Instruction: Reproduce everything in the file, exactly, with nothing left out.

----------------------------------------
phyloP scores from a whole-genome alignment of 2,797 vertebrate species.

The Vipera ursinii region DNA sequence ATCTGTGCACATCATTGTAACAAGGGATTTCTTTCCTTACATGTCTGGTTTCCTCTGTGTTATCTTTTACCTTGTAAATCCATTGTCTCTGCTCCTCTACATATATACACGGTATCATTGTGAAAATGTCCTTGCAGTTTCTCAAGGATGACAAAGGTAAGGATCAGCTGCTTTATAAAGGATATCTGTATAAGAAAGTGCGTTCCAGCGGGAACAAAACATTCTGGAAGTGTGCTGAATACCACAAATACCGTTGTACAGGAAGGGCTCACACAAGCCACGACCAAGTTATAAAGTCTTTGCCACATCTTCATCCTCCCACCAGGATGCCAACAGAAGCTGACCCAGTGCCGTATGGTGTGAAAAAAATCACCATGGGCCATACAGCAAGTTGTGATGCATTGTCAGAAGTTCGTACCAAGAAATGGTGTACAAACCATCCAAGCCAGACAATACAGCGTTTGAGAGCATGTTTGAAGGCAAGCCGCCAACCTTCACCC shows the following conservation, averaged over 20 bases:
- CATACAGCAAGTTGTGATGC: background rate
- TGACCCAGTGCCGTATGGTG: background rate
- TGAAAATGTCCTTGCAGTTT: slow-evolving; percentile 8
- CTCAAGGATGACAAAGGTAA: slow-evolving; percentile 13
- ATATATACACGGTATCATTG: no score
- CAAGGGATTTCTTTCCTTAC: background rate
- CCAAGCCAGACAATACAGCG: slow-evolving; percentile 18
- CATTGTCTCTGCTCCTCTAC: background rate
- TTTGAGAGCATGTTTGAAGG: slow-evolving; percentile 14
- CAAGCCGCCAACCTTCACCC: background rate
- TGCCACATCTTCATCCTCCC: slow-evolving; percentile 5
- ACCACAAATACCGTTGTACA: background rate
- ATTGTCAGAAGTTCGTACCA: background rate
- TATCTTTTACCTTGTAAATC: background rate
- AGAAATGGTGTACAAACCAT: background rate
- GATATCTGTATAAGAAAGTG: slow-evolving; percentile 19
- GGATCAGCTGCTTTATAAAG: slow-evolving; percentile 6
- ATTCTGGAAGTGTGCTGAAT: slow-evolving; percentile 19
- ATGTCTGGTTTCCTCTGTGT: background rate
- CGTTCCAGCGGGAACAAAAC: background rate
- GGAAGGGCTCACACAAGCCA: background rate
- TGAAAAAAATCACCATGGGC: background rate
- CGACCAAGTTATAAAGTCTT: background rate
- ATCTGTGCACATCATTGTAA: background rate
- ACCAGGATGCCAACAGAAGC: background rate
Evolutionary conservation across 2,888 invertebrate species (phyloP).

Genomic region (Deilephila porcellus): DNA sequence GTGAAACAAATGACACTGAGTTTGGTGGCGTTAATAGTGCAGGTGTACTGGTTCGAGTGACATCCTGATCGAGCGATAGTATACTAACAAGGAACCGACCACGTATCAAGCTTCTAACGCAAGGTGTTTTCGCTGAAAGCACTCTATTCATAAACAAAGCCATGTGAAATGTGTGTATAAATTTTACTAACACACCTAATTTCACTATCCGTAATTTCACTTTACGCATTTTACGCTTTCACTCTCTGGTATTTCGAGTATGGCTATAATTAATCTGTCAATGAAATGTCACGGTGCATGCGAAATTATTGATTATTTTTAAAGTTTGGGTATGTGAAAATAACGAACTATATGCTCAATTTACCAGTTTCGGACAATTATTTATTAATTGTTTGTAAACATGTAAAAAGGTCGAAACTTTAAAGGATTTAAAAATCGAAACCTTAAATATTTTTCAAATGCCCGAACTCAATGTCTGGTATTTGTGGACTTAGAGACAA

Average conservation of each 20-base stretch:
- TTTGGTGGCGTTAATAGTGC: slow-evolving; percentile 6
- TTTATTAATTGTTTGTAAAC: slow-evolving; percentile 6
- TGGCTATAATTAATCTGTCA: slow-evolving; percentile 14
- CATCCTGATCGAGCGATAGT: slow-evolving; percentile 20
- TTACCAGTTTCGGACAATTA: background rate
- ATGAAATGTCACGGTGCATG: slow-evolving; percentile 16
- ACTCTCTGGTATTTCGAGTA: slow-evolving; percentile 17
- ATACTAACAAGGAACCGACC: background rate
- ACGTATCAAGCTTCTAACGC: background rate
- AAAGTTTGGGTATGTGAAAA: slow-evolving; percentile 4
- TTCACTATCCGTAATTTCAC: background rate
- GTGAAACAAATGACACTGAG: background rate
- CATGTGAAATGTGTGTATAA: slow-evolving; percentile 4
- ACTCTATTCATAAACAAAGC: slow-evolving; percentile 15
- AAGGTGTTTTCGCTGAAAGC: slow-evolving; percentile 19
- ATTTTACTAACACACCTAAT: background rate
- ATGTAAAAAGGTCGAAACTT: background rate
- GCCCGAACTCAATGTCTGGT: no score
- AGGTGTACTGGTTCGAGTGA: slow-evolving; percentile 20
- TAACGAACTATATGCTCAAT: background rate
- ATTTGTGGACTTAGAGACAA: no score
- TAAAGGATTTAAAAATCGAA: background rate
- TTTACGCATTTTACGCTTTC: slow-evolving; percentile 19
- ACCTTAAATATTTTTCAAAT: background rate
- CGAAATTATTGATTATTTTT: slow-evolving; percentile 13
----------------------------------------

phyloP scores from a whole-genome alignment of 2,797 vertebrate species.

The Vipera ursinii region DNA sequence ATCTGTGCACATCATTGTAACAAGGGATTTCTTTCCTTACATGTCTGGTTTCCTCTGTGTTATCTTTTACCTTGTAAATCCATTGTCTCTGCTCCTCTACATATATACACGGTATCATTGTGAAAATGTCCTTGCAGTTTCTCAAGGATGACAAAGGTAAGGATCAGCTGCTTTATAAAGGATATCTGTATAAGAAAGTGCGTTCCAGCGGGAACAAAACATTCTGGAAGTGTGCTGAATACCACAAATACCGTTGTACAGGAAGGGCTCACACAAGCCACGACCAAGTTATAAAGTCTTTGCCACATCTTCATCCTCCCACCAGGATGCCAACAGAAGCTGACCCAGTGCCGTATGGTGTGAAAAAAATCACCATGGGCCATACAGCAAGTTGTGATGCATTGTCAGAAGTTCGTACCAAGAAATGGTGTACAAACCATCCAAGCCAGACAATACAGCGTTTGAGAGCATGTTTGAAGGCAAGCCGCCAACCTTCACCC shows the following conservation, averaged over 20 bases:
- CATACAGCAAGTTGTGATGC: background rate
- TGACCCAGTGCCGTATGGTG: background rate
- TGAAAATGTCCTTGCAGTTT: slow-evolving; percentile 8
- CTCAAGGATGACAAAGGTAA: slow-evolving; percentile 13
- ATATATACACGGTATCATTG: no score
- CAAGGGATTTCTTTCCTTAC: background rate
- CCAAGCCAGACAATACAGCG: slow-evolving; percentile 18
- CATTGTCTCTGCTCCTCTAC: background rate
- TTTGAGAGCATGTTTGAAGG: slow-evolving; percentile 14
- CAAGCCGCCAACCTTCACCC: background rate
- TGCCACATCTTCATCCTCCC: slow-evolving; percentile 5
- ACCACAAATACCGTTGTACA: background rate
- ATTGTCAGAAGTTCGTACCA: background rate
- TATCTTTTACCTTGTAAATC: background rate
- AGAAATGGTGTACAAACCAT: background rate
- GATATCTGTATAAGAAAGTG: slow-evolving; percentile 19
- GGATCAGCTGCTTTATAAAG: slow-evolving; percentile 6
- ATTCTGGAAGTGTGCTGAAT: slow-evolving; percentile 19
- ATGTCTGGTTTCCTCTGTGT: background rate
- CGTTCCAGCGGGAACAAAAC: background rate
- GGAAGGGCTCACACAAGCCA: background rate
- TGAAAAAAATCACCATGGGC: background rate
- CGACCAAGTTATAAAGTCTT: background rate
- ATCTGTGCACATCATTGTAA: background rate
- ACCAGGATGCCAACAGAAGC: background rate
Evolutionary conservation across 2,888 invertebrate species (phyloP).

Genomic region (Deilephila porcellus): DNA sequence GTGAAACAAATGACACTGAGTTTGGTGGCGTTAATAGTGCAGGTGTACTGGTTCGAGTGACATCCTGATCGAGCGATAGTATACTAACAAGGAACCGACCACGTATCAAGCTTCTAACGCAAGGTGTTTTCGCTGAAAGCACTCTATTCATAAACAAAGCCATGTGAAATGTGTGTATAAATTTTACTAACACACCTAATTTCACTATCCGTAATTTCACTTTACGCATTTTACGCTTTCACTCTCTGGTATTTCGAGTATGGCTATAATTAATCTGTCAATGAAATGTCACGGTGCATGCGAAATTATTGATTATTTTTAAAGTTTGGGTATGTGAAAATAACGAACTATATGCTCAATTTACCAGTTTCGGACAATTATTTATTAATTGTTTGTAAACATGTAAAAAGGTCGAAACTTTAAAGGATTTAAAAATCGAAACCTTAAATATTTTTCAAATGCCCGAACTCAATGTCTGGTATTTGTGGACTTAGAGACAA

Average conservation of each 20-base stretch:
- TTTGGTGGCGTTAATAGTGC: slow-evolving; percentile 6
- TTTATTAATTGTTTGTAAAC: slow-evolving; percentile 6
- TGGCTATAATTAATCTGTCA: slow-evolving; percentile 14
- CATCCTGATCGAGCGATAGT: slow-evolving; percentile 20
- TTACCAGTTTCGGACAATTA: background rate
- ATGAAATGTCACGGTGCATG: slow-evolving; percentile 16
- ACTCTCTGGTATTTCGAGTA: slow-evolving; percentile 17
- ATACTAACAAGGAACCGACC: background rate
- ACGTATCAAGCTTCTAACGC: background rate
- AAAGTTTGGGTATGTGAAAA: slow-evolving; percentile 4
- TTCACTATCCGTAATTTCAC: background rate
- GTGAAACAAATGACACTGAG: background rate
- CATGTGAAATGTGTGTATAA: slow-evolving; percentile 4
- ACTCTATTCATAAACAAAGC: slow-evolving; percentile 15
- AAGGTGTTTTCGCTGAAAGC: slow-evolving; percentile 19
- ATTTTACTAACACACCTAAT: background rate
- ATGTAAAAAGGTCGAAACTT: background rate
- GCCCGAACTCAATGTCTGGT: no score
- AGGTGTACTGGTTCGAGTGA: slow-evolving; percentile 20
- TAACGAACTATATGCTCAAT: background rate
- ATTTGTGGACTTAGAGACAA: no score
- TAAAGGATTTAAAAATCGAA: background rate
- TTTACGCATTTTACGCTTTC: slow-evolving; percentile 19
- ACCTTAAATATTTTTCAAAT: background rate
- CGAAATTATTGATTATTTTT: slow-evolving; percentile 13